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"Mining" space debri/particles from space using a "panning for gold" method

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I don't know if this method has ever been thought of or if it would be efficient, but from what I hear there is a lot of space debri that is in space(not man-made) that may be valuable resources. I was thinking maybe there could be a way to gather this space dust and use it as a valuable resource. Is this an idea to investigate?

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The problem is one of economics. Right now, it would probably cost more to go up and fetch the material than the material would be worth once you had it - and most of that cost is down to how much it costs to put someone (or something, if we use robots) in space, then bring the whole lot back to earth for processing.

 

Let's say (for the sake of argument) it costs you $100 to recycle a ton of aluminum. That includes only the actual recycling process from old aluminum to shiny new aluminum. You still have to pay to recover the aluminum, and a ground based system can do that much (think orders of magnitude) cheaper per ton than your space recovery can - which means you can't afford to sell your products at a price that's competitive.

 

The real rub, is that you have to bring it back to the surface for processing - if you had a way of collecting it and processing it in space that didn't involve a round trip to and from the surface, you could could probably do it and make money - especially if you could turn around and use the material in orbit, meaning you never have to fight Earth's gravity well. The initial investment would be high, but once you got up and running, you could probably recycle materials at a profit, and for less than comparable materials shipped up from the surface.

 

Now, if powered space flight reachews a point where putting something in orbit is (relatively) cheap, you may have something.

Edited by Greg H.

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Is this an idea to investigate?

 

It doesn't seem that practical by itself, but if we were to develop the techniques for capturing man-made space debris, to keep our satellites safer, and the vehicles(?) were already deployed, it might be a nice way to help fund the expeditions. And, as Greg H points out, if you figure out how to use what you capture without bringing it back down to the planet, you could continue to reduce costs.

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It doesn't seem that practical by itself, but if we were to develop the techniques for capturing man-made space debris, to keep our satellites safer, and the vehicles(?) were already deployed, it might be a nice way to help fund the expeditions. And, as Greg H points out, if you figure out how to use what you capture without bringing it back down to the planet, you could continue to reduce costs.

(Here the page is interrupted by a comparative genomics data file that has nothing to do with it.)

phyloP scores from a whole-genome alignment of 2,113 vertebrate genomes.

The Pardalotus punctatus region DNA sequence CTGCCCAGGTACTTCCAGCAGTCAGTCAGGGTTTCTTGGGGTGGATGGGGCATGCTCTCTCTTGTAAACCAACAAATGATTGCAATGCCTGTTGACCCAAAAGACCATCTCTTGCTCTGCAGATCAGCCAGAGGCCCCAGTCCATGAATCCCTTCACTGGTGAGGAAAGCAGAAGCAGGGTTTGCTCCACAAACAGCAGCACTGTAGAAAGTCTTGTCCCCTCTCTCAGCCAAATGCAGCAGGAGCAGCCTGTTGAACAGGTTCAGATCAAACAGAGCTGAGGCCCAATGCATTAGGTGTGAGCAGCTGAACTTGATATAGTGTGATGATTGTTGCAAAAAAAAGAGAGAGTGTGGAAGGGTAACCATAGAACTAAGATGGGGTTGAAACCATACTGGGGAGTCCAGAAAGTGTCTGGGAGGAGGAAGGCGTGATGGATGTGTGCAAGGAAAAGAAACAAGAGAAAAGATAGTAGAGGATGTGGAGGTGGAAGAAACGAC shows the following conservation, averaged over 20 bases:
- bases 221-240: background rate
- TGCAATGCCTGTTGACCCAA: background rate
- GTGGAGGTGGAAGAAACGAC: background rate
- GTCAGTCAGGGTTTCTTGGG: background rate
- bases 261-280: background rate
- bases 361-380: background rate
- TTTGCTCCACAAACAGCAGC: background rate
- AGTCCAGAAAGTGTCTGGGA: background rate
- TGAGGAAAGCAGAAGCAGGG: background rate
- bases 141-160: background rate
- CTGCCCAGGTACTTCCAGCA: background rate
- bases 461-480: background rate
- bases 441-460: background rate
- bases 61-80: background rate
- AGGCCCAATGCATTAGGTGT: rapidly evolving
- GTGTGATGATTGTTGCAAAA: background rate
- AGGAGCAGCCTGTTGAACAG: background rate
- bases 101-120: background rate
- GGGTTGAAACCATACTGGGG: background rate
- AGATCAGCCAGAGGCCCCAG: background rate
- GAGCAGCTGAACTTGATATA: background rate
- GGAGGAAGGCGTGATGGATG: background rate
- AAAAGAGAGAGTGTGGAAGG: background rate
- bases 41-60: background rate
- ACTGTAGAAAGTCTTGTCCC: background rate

Hmm, I might do research on this then. Just exploring the idea.

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At some point we my have to start to remove space debris as it starts to pose a serious threat on space travel. Well, it is starting to do that already.

 

http://orbitaldebris.jsc.nasa.gov/

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At some point we my have to start to remove space debris as it starts to pose a serious threat on space travel. Well, it is starting to do that already.

 

http://orbitaldebris.jsc.nasa.gov/

 

So, your business model for your Orbital Garbage Recovery Expedition (OGRE) has two sources of income:

1. The actual scrap value. Since the total mass of debris is estimated to be 5500 ton, you should be able to make a low and a high estimate of its value and calculate an income. Note that there are an estimated 500,000 particles larger than 1 cm in orbit.

2. The value of a clean orbit. As a first estimate, I would see if you can find infomation about the frequency of orbital adjustments to avoid debris, and the fuel needed to avoid debris. Putting fuel in space costs a lot of money, and avoiding spending fuel is your income.

 

However, you may not have to catch all the small particles yet. A study seems to suggest that it is the large bodies in orbit that (on the long term) pose the largest threat, and therefore these should be removed with priority. So, in order to generate income, you don't have to catch fast-moving particles. All you may have to do is carefully plan the removal of a few dozen drifting obsolete satellites.

 

Interestingly, there are quite a few initiatives out there already. The Japanese apparently even launched a net into space to catch debris, although this satellite will only test part of the functionality, and will not actually catch any debris yet. That is planned for 2019.

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